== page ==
Should there be no willing buyers, an ETF investor will be able to sell to authorised participants (AP) and/or market makers, whose job it is to step in and trade—to provide liquidity. We explained their respective roles in detail in a previous article.
For example, an investor wanting exposure to stocks with high market capitalisations decides to invest in an equity ETF whose underlying index is comprised of large and recognised names, the “blue-chip” stocks. Those individual blue-chip stocks typically trade very large volumes every day, even if the ETF itself doesn’t trade that much. So, if the underlying basket is liquid, it would follow that one shouldn’t have issues trading the ETF, even if the ETF itself only trades a few shares per day.
An Indicator That’s Not a Cause of Illiquidity
We’ve explored how liquidity in underlying stocks impacts equity-based ETFs—how strong liquidity in the underlying securities should mean ample liquidity in the related ETF, even if it’s a new or smaller ETF.
In the fixed income space, however, there is an interesting additional nuance. An ETF can actually be an indicator of the liquidity of the underlying bond market. After issuance in the primary market, stocks trade in a secondary market—that is, a centralised exchange.
Instead, bonds are traded in what’s known as the “over-the-counter” market—which involves a direct execution between the parties. Because bonds are not listed on a centralised exchange, pricing is typically a bit opaque. As a result, an investor wanting to see how their traditional bond portfolio is trading needs quite sophisticated data feeds to locate the pricing of the underlying securities. A fixed income ETF actually takes that opaque market and puts it on a centralised exchange, feeding live two-way prices.
If there’s volatility in the underlying market, of course that will be reflected in the spread the ETF is trading at—that is, the difference between the price to buy and the price to sell. Without ETF pricing, fixed income investors might not realise there were issues in the underlying market.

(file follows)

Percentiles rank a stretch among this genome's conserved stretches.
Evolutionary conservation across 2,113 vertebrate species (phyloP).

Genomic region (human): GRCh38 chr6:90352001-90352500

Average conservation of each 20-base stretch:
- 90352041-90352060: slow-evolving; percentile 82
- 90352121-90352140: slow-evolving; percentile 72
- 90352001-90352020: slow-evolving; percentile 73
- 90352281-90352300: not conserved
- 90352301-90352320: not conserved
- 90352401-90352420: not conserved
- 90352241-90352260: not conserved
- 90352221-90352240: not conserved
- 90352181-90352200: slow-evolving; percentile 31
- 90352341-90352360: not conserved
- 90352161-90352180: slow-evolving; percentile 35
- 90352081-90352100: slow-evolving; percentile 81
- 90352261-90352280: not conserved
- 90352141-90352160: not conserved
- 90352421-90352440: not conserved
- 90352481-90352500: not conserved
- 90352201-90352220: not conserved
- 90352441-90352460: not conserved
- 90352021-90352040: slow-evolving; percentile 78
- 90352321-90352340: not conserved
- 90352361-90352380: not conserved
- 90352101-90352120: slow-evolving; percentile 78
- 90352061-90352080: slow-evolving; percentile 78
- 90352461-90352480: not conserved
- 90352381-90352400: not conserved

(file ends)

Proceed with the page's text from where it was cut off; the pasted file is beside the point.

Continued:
In this way, ETFs have actually democratised price discovery and democratised the ability for investors to buy and sell the underlying market.
So in sum, there’s more to deciding how or when to trade an ETF than size—and more to the notion of liquidity than meets the eye.
View Jason Xavier’s previous articles here.
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The comments, opinions and analyses are the personal views expressed by the investment managers and are intended to be for informational purposes and general interest only and should not be construed as individual investment advice or a recommendation or solicitation to buy, sell or hold any security or to adopt any investment strategy. It does not constitute legal or tax advice. The information provided in this material is rendered as at publication date and may change without notice and it is not intended as a complete analysis of every material fact regarding any country, region market or investment.
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What Are the Risks?
All investments involve risks, including possible loss of principal. The value of investments can go down as well as up, and investors may not get back the full amount invested. Brokerage commissions and ETF expenses will reduce returns. ETF shares may be bought or sold throughout the day at their market price on the exchange on which they are listed. ETFs trade like stocks, fluctuate in market value and may trade above or below the ETF’s net asset value. However, there can be no guarantee that an active trading market for ETF shares will be developed or maintained or that their listing will continue or remain unchanged. While the shares of ETFs are tradable on secondary markets, they may not readily trade in all market conditions and may trade at significant discounts in periods of market stress.